It comes with a touch-responsive keyboard with 88 fully weighted keys. It features the Graded Hammer Standard (GHS) keyboard action, which is similar to that of the Yamaha P-45 and P-115 digital pianos. The GHS reproduces the feel of an acoustic piano with a heavier touch. Yamaha DGX-660 is also touch-sensitive. This means the harder you press the keys, the louder the sound it will produce. The keyboard has four preset settings – soft, medium, hard, and fixed.




Yamaha DGX-660 features a Pure CF sound engine, which can also be found in the Yamaha P-115, the P-255, and pianos from the Arius line. It has an impressive library of 10 other piano sounds, hundreds of other instrument sounds, and a wide range of sound effects. This instrument also comes with a Pitch Bend wheel, a master equalizer, and a Digital Signal Processing mechanism.


Yamaha DGX-660 is packed with two 6W amplifiers. Its quality is further improved using the Intelligent Acoustic Control function, which automatically adjusts bass and tremble frequencies.


There are three modes offered by the DGX-660: split, layering, and duet. The Split Mode divides the keyboard into two parts. It allows the player to play two different instruments per hand. For example, the right-hand plays the piano, while the left for the drums.

The Layering Mode allows you to play two different sounds simultaneously. For example, one key can play both the organ and the piano. Lastly, the Duet Mode is suitable for beginners. The keyboard here is split into two similar halves. Each half can be used as an entirely separate keyboard.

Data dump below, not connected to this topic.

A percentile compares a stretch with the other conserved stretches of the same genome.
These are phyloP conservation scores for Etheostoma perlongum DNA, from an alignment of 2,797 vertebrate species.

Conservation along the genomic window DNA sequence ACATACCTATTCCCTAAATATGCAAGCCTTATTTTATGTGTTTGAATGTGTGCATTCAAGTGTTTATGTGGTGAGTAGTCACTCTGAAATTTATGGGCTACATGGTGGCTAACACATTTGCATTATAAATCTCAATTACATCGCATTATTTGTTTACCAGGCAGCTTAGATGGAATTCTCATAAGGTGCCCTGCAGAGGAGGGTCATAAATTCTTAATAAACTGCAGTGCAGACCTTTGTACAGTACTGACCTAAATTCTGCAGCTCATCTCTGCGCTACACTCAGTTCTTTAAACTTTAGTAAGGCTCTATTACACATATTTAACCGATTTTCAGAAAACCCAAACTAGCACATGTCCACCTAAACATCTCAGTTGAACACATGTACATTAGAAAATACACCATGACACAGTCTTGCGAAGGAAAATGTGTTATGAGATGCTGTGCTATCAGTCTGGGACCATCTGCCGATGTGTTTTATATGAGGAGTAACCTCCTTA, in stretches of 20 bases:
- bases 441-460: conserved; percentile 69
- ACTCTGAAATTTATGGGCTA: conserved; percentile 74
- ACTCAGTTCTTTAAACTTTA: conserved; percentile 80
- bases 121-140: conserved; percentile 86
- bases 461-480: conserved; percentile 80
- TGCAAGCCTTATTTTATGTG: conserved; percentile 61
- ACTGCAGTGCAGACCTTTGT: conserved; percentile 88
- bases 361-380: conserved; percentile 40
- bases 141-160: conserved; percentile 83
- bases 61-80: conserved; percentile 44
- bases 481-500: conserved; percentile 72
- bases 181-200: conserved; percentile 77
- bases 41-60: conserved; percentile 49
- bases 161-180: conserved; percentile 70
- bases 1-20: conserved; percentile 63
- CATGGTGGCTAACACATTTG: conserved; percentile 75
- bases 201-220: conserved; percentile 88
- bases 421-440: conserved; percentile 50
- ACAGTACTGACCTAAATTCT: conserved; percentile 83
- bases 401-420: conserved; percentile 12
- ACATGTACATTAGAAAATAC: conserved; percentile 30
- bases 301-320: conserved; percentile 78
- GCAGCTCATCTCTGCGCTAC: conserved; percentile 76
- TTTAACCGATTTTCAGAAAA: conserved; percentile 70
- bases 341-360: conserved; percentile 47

Recording and Playback

Yamaha DGX-660 is compatible with both MIDI (SMF) and audio (WAV) format data. The MIDI format records the sequence of notes including their length and velocity. Apps like Windows Media Player, QuickTime, and Winamp can interpret MIDI data on your computer.

Meanwhile, the Audio records or plays back the actual keyboard sound. It lets you record up to 80 minutes per single recording. You can play it back on your mobile devices and even upload it to social media.­­


Lesson Function for Beginners

Newbies can take advantage of the Yamaha Educational Suite. This allows you to utilize MIDI songs for a left-hand, right-hand, or both hand lesson. This feature comes with three types of song lessons: Waiting, Your Tempo, and Minus One.

In the Waiting, the song will wait until you play the right notes as shown on the LCD screen. The virtual keyboard will show both the notes and the keys. The Your Temp lesson lets you try to play with the correct timing. You will notice the melody to slow down when you hit the wrong notes. Lastly, the Minus One lesson allows you to play a part of a song you want to practice (left or right hand. You will play it along with the playback of the other hand-part.


Overall, the Yamaha DGX-660 is a very versatile keyboard. You can definitely do many incredible things with this keyboard, thanks to the enormous library of sounds, songs, styles, and effects. The education feature with a virtual keyboard is a good learning tool for kids or beginners. It has great recording abilities too, allowing you to record your own music in no time.

The only drawback is its relatively bulky and heavy size. This means this is not recommended for gigs or paying out. But unless you can manage its transport, then why not?

The Yamaha DGX-660 is highly recommended for pianists who are looking for something more than just a piano. It can accommodate all pianists across different skill levels.